Washington, DC: Police arrested an estimated 786,545 persons for marijuana violations in 2005, according to the Federal Bureau of Investigation's annual Uniform Crime Report, released today. The total is the highest ever recorded by the FBI, and comprised 42.6 percent of all drug arrests in the United States.
"These numbers belie the myth that police do not target and arrest minor marijuana offenders," said NORML Executive Director Allen St. Pierre, who noted that at current rates, a marijuana smoker is arrested every 40 seconds in America. "This effort is a tremendous waste of criminal justice resources that diverts law enforcement personnel away from focusing on serious and violent crime, including the war on terrorism."
Of those charged with marijuana violations, approximately 88 percent some 696,074 Americans were charged with possession only. The remaining 90,471 individuals were charged with "sale/manufacture," a category that includes all cultivation offenses even those where the marijuana was being grown for personal or medical use. In past years, roughly 30 percent of those arrested were age 19 or younger.
"Present policies have done little if anything to decrease marijuana's availability or dissuade youth from trying it," St. Pierre said, noting young people in the U.S. now frequently report that they have easier access to pot than alcohol or tobacco.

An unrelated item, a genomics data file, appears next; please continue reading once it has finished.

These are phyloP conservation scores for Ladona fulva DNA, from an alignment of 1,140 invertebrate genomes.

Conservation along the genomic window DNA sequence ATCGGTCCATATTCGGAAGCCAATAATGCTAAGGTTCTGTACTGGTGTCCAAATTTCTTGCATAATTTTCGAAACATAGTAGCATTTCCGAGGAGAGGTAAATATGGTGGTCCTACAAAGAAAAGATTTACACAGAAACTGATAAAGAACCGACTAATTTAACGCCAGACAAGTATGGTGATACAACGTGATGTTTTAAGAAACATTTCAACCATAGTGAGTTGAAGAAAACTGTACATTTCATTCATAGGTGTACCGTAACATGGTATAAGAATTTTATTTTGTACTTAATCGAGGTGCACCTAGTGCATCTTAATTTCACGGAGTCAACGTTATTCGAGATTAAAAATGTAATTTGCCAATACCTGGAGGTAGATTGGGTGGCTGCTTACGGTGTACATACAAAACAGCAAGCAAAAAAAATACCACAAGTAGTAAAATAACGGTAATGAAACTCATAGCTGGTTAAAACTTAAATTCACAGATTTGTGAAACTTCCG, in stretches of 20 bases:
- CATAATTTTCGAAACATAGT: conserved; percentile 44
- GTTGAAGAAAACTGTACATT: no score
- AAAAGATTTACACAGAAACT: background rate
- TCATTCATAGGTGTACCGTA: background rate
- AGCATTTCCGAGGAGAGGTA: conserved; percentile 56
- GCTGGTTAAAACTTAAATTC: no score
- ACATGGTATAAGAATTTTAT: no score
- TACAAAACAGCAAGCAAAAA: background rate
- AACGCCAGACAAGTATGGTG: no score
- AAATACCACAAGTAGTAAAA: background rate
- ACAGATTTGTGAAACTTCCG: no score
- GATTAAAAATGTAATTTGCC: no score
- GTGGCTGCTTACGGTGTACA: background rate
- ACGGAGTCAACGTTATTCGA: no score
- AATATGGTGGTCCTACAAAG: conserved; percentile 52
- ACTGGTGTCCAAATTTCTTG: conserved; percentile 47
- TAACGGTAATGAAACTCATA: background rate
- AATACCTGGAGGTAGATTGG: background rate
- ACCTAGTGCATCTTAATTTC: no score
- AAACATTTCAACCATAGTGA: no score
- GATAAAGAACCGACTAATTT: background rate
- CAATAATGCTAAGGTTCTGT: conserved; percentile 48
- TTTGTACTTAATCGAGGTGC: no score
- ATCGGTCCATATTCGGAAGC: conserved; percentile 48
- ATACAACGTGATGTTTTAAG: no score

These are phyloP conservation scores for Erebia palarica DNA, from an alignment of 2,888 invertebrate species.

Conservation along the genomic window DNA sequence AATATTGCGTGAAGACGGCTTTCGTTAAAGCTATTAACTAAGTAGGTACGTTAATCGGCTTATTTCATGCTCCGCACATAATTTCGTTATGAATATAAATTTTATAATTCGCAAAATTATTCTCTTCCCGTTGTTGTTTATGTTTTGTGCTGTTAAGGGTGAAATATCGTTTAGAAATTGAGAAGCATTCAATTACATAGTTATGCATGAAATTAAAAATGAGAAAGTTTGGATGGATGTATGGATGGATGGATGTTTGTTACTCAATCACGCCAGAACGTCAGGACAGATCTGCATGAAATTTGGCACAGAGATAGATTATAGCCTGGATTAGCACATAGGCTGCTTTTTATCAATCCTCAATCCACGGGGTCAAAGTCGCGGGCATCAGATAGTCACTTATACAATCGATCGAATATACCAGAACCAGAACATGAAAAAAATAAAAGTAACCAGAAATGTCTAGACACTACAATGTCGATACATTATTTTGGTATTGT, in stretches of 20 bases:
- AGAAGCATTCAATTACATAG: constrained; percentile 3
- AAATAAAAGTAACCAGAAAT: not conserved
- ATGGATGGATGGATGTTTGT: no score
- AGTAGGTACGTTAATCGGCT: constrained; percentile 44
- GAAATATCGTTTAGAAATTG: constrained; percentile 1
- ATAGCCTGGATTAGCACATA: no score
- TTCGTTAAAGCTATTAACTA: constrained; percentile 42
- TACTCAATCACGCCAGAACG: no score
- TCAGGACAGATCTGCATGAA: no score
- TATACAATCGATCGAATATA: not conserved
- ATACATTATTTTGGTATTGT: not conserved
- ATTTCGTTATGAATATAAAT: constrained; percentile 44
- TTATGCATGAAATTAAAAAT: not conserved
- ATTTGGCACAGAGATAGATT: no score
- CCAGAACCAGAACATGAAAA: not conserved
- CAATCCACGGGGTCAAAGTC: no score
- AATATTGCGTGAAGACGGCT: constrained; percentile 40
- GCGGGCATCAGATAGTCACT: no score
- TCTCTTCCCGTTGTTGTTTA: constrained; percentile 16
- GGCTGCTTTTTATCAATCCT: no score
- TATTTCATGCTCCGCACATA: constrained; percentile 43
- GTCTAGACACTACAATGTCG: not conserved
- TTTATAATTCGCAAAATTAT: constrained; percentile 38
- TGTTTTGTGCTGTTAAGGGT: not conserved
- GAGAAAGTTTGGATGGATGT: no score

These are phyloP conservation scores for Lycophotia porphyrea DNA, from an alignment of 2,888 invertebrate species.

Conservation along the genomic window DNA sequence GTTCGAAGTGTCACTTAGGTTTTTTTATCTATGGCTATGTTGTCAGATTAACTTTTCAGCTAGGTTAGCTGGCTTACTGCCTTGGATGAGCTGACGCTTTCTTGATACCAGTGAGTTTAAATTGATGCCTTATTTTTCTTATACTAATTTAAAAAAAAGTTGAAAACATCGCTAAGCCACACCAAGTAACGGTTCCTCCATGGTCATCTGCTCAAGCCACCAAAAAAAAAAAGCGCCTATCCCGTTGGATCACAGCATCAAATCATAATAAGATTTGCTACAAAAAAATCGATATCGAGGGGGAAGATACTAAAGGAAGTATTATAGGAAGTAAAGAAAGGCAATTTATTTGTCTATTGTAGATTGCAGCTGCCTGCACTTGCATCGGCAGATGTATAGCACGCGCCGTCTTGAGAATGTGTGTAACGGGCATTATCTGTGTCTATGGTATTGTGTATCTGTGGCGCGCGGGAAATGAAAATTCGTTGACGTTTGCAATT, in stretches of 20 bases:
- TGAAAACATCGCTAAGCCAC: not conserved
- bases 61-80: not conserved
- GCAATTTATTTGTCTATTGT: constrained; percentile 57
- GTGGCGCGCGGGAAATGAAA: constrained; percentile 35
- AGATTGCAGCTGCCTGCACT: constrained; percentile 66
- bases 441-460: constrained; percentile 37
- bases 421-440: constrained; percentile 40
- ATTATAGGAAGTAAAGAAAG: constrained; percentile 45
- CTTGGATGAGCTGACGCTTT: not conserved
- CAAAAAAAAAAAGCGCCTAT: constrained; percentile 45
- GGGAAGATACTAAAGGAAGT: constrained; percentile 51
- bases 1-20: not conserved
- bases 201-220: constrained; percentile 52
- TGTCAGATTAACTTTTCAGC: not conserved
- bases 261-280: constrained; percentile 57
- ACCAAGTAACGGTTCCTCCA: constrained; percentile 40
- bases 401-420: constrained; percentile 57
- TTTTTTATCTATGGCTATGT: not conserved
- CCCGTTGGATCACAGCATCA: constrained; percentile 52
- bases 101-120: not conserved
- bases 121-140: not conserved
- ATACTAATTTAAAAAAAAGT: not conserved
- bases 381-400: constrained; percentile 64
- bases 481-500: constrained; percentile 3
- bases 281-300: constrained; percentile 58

The total number of marijuana arrests in the U.S. for 2005 far exceeded the total number of arrests in the U.S. for all violent crimes combined, including murder, manslaughter, forcible rape, robbery and aggravated assault.
Annual marijuana arrests have more than doubled since the early 1990s.
"Arresting hundreds of thousands of Americans who smoke marijuana responsibly needlessly destroys the lives of otherwise law abiding citizens," St. Pierre said, adding that over 8 million Americans have been arrested on marijuana charges in the past decade. During this same time, arrests for cocaine and heroin have declined sharply, implying that increased enforcement of marijuana laws is being achieved at the expense of enforcing laws against the possession and trafficking of more dangerous drugs.
St. Pierre concluded: "Enforcing marijuana prohibition costs taxpayers between $10 billion and $12 billion annually and has led to the arrest of nearly 18 million Americans. Nevertheless, some 94 million Americans acknowledge having used marijuana during their lives. It makes no sense to continue to treat nearly half of all Americans as criminals for their use of a substance that poses no greater - and arguably far fewer - health risks than alcohol or tobacco. A better and more sensible solution would be to tax and regulate cannabis in a manner similar to alcohol and tobacco."
YEAR MARIJUANA ARRESTS
For more information, please contact Allen St. Pierre, NORML Executive Director, at (202) 483-5500. For a comprehensive breakdown and analysis of US marijuana arrests, please see NORML's report: "Crimes of Indiscretion: Marijuana Arrests in the United States".